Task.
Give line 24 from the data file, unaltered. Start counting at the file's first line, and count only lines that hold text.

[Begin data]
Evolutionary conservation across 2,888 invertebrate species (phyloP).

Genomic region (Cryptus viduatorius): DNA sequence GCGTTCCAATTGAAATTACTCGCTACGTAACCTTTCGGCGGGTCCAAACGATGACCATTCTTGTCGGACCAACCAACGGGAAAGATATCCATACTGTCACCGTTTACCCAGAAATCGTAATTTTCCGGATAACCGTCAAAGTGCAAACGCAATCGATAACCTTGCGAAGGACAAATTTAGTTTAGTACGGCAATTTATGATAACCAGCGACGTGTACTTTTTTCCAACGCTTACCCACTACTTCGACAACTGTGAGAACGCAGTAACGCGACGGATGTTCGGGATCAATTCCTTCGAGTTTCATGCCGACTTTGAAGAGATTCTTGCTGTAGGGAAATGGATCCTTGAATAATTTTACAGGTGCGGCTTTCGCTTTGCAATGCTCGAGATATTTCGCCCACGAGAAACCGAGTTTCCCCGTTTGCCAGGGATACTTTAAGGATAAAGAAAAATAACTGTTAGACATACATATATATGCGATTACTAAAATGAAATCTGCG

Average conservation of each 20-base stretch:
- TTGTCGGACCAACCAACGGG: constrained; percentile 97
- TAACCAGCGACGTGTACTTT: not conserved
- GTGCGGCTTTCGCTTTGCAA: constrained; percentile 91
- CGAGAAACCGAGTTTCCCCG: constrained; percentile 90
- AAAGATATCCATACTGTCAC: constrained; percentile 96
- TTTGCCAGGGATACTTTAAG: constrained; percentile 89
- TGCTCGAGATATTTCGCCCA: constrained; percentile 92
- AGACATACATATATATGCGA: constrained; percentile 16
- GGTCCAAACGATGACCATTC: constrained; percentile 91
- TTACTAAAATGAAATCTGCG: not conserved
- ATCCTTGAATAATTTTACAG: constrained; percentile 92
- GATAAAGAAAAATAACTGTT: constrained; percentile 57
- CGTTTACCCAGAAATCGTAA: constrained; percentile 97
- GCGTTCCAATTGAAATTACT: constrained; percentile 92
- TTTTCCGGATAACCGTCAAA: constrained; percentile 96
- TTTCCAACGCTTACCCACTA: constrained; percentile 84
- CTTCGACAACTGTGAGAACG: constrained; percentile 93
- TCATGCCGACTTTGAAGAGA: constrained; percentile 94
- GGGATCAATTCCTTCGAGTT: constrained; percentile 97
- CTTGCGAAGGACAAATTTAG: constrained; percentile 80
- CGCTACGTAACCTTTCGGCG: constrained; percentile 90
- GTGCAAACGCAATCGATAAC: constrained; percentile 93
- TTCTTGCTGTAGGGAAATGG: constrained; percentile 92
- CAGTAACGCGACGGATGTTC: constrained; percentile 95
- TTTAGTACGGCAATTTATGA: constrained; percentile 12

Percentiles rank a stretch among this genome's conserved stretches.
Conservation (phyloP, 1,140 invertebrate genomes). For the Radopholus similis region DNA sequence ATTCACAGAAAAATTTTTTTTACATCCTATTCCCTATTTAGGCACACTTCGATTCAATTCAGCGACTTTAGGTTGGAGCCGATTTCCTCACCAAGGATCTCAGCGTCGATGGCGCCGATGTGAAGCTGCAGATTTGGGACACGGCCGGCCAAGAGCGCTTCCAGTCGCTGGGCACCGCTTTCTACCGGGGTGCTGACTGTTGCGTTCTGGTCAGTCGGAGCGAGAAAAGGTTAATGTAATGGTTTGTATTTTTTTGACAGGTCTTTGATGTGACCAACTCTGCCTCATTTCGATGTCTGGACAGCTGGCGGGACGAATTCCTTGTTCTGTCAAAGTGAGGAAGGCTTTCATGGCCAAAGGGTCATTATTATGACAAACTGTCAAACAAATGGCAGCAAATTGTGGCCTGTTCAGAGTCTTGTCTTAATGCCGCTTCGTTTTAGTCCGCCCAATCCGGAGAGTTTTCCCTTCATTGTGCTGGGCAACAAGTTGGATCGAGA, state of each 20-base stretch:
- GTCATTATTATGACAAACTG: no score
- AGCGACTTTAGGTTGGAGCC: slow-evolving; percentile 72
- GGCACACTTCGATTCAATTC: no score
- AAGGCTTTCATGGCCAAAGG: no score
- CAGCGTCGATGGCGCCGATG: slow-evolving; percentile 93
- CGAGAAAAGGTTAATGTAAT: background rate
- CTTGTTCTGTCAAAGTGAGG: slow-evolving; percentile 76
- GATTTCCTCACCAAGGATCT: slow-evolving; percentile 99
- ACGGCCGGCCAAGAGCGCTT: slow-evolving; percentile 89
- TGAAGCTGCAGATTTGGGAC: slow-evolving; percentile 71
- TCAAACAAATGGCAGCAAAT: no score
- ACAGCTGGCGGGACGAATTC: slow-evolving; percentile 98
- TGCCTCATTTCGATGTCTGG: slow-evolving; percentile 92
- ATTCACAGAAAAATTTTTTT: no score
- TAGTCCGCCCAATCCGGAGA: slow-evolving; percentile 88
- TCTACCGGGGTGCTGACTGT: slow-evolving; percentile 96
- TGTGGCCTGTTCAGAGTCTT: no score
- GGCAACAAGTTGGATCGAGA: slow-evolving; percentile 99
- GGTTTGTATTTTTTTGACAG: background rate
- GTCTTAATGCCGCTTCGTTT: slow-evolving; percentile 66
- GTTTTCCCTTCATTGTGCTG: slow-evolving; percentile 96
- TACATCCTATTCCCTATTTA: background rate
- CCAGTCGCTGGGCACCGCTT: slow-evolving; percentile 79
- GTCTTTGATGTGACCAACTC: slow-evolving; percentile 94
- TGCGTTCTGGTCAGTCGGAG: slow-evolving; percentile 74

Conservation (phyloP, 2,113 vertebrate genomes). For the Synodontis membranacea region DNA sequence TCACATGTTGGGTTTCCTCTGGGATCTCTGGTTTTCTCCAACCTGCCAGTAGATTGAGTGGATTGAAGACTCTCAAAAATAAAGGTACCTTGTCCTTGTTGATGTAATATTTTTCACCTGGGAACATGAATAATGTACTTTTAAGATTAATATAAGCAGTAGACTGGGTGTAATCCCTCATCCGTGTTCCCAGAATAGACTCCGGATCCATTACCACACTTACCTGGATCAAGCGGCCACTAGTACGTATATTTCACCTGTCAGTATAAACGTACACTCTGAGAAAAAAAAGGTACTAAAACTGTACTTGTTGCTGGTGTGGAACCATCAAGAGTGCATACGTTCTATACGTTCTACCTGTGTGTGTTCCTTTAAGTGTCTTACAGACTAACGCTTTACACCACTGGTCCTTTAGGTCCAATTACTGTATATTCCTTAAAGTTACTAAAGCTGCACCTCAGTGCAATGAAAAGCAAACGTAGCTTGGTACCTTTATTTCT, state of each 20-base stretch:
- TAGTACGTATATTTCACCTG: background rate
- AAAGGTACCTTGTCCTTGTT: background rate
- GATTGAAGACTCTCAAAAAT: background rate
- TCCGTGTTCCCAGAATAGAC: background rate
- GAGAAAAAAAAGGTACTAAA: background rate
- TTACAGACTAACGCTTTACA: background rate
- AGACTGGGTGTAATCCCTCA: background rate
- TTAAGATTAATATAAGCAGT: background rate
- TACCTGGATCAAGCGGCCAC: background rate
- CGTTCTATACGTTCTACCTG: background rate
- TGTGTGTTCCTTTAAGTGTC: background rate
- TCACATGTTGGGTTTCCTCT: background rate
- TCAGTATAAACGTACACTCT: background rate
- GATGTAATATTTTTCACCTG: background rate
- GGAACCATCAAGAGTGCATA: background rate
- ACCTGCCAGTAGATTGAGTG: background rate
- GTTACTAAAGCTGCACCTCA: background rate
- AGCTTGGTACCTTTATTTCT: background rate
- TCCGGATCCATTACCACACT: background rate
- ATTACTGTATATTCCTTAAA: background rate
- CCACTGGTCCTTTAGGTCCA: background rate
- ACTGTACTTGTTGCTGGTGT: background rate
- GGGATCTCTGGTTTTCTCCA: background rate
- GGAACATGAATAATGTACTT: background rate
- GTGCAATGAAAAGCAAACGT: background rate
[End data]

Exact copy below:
- CGCTACGTAACCTTTCGGCG: constrained; percentile 90